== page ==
Lolita Sells


When in 2011 the 17 year old actress Dakota Fanning posed for a perfume campaign shot by Juergen Teller for Marc Jacobs, many adults raised their eyebrows at the result. She sits holding a bottle of the ‘Lola!’ perfume in between her legs, looks straight at the camera in an almost beckoning manner, and has her delicate prom dress hiked up to expose her pale thighs. The advert was eventually banned in Britain for ‘sexualising children’ - but why would a creative director approve this advert in the first place? It would seem that innocence, for companies, is bliss.

The idea of virginal, natural beauty may be one that stretches back millennia to when vestal virgins embodied the purity of the goddess of the hearth. But in today’s fashion industry, it is one that risks exploiting children and sexualising them in imagery - all for the sake of making sales. This ‘shock-tactic’ is employed repeatedly by companies who crave the extra media attention and can now get millions of individuals talking about them via social networking sites. This implication that only ‘pure’ and childlike features are beautiful is just as damaging to grown women, who could be encouraged to regard their daughters with a sense of jealousy. The notion that the ageing process leads to a loss of beauty is also a contemporary idea, where ‘growing old gracefully’ has been replaced with a battle against time manifested in the multi-billion anti-ageing cosmetics industry. This new attitude to youth means that girls are idealised and seen as ‘in their prime’ earlier than they can fully form adult bodies, and opinions. This phenomenon can also spawn a worrying attitude in men, who could increasingly feel justified in their sexualisation of young girls.

Above: Controversially young 13 year old model Thylane Blondeau (she was 10 at the time of this shoot) poses in Vogue for an adult fashion editorial. She has recently been featured in other ‘adult’ publications such as Jalouse Magazine and S Moda. Furthermore this sexualisation, in spite of how implicit it may be, will serve as a ‘normal’ perception for of the young for childrens and adults alike who now think nothing of seeing sparkly bras for prepubescent girls hanging in their local supermarkets. The concept of the ‘Lolita’ has now become a worldwide fashion trend, and thus shed it’s perception of being borderline pedophilic.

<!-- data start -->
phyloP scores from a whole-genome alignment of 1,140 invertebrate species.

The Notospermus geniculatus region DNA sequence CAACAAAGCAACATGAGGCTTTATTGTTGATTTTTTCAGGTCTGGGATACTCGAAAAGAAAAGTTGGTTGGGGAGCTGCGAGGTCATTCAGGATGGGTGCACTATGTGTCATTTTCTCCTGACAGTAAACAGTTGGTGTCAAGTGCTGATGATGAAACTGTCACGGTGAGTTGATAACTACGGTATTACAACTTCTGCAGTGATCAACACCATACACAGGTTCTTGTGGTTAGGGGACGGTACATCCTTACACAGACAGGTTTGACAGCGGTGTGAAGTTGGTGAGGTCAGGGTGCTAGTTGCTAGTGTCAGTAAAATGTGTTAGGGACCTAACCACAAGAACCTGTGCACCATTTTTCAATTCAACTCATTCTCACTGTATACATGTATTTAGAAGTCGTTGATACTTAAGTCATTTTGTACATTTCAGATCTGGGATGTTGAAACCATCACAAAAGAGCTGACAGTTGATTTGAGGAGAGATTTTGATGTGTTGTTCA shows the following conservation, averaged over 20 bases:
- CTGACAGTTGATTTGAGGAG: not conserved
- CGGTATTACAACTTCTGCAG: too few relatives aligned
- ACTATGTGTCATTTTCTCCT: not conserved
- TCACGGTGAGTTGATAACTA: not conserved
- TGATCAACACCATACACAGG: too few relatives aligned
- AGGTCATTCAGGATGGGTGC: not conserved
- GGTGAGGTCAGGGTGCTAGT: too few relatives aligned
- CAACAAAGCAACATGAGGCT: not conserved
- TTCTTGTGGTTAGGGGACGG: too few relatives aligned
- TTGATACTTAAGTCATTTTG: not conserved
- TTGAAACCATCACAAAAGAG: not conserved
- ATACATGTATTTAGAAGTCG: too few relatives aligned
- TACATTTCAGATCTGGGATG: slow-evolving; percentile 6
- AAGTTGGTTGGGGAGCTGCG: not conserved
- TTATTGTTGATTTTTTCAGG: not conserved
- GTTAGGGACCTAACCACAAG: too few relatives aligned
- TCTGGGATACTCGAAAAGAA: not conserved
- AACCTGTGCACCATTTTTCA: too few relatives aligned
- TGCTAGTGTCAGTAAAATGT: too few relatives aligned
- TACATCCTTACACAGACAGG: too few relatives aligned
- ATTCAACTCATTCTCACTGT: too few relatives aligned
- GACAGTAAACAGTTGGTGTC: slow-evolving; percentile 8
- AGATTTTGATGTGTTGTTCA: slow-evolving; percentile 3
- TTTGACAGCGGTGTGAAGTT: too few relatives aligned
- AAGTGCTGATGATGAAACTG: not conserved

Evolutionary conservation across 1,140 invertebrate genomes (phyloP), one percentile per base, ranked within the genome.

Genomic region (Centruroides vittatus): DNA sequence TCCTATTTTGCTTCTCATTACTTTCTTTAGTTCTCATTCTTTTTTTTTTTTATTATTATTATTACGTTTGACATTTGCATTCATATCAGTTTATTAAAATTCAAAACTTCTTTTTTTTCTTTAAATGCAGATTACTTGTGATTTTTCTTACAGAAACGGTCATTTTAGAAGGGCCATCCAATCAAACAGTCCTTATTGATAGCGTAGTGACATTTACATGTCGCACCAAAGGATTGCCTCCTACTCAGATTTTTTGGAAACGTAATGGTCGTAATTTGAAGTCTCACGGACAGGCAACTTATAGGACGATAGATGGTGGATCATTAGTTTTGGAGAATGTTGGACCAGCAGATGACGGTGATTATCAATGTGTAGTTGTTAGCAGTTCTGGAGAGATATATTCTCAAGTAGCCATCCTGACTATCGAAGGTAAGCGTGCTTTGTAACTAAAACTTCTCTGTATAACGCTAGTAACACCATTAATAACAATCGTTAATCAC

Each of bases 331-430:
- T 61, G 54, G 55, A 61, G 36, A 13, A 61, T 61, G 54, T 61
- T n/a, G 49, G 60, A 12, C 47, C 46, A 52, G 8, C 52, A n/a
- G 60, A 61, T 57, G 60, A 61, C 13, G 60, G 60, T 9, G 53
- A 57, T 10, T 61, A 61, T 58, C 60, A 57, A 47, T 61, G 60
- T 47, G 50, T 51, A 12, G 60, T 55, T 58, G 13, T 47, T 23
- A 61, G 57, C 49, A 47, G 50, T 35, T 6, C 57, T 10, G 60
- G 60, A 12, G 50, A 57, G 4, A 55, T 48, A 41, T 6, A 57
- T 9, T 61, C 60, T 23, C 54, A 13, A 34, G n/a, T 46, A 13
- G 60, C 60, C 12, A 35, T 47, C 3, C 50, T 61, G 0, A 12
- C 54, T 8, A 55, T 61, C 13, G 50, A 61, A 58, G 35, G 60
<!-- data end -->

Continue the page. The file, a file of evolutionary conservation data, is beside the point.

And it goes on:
Whether or not the physical practice of using young female models in adverts and fashion shows is morally sound, I would argue that a lot of importance should be accorded to the concept and overall look of the final shoot. Children’s clothing catalogues need to be made - and yet there is a certain spectrum of poses, clothing and photographic angles that can be seen as acceptable.

The difficulty with quantifying a border between exploitation and art when it comes to using children, is that they are essentially unable to consent to anything. Even if their consent is given, the understanding that accompanies that decision might not be there. As a child I thought wearing a ‘sexy princess’ sparkly pink top was rightfully pointing out how glamorous and girly I wanted to be, but looking back at it reveals a sexualised motto that I don’t believe should be sold to 8 year olds as aspirational! Sadly, fashion will always be an industry that exploits and courts controversial imagery, and without the proper precautions put in place to protect the best interests of children and indeed help to mould the public perception of youth in a positive light, will continue to do so unchallenged.

Words by Louisa Rogers

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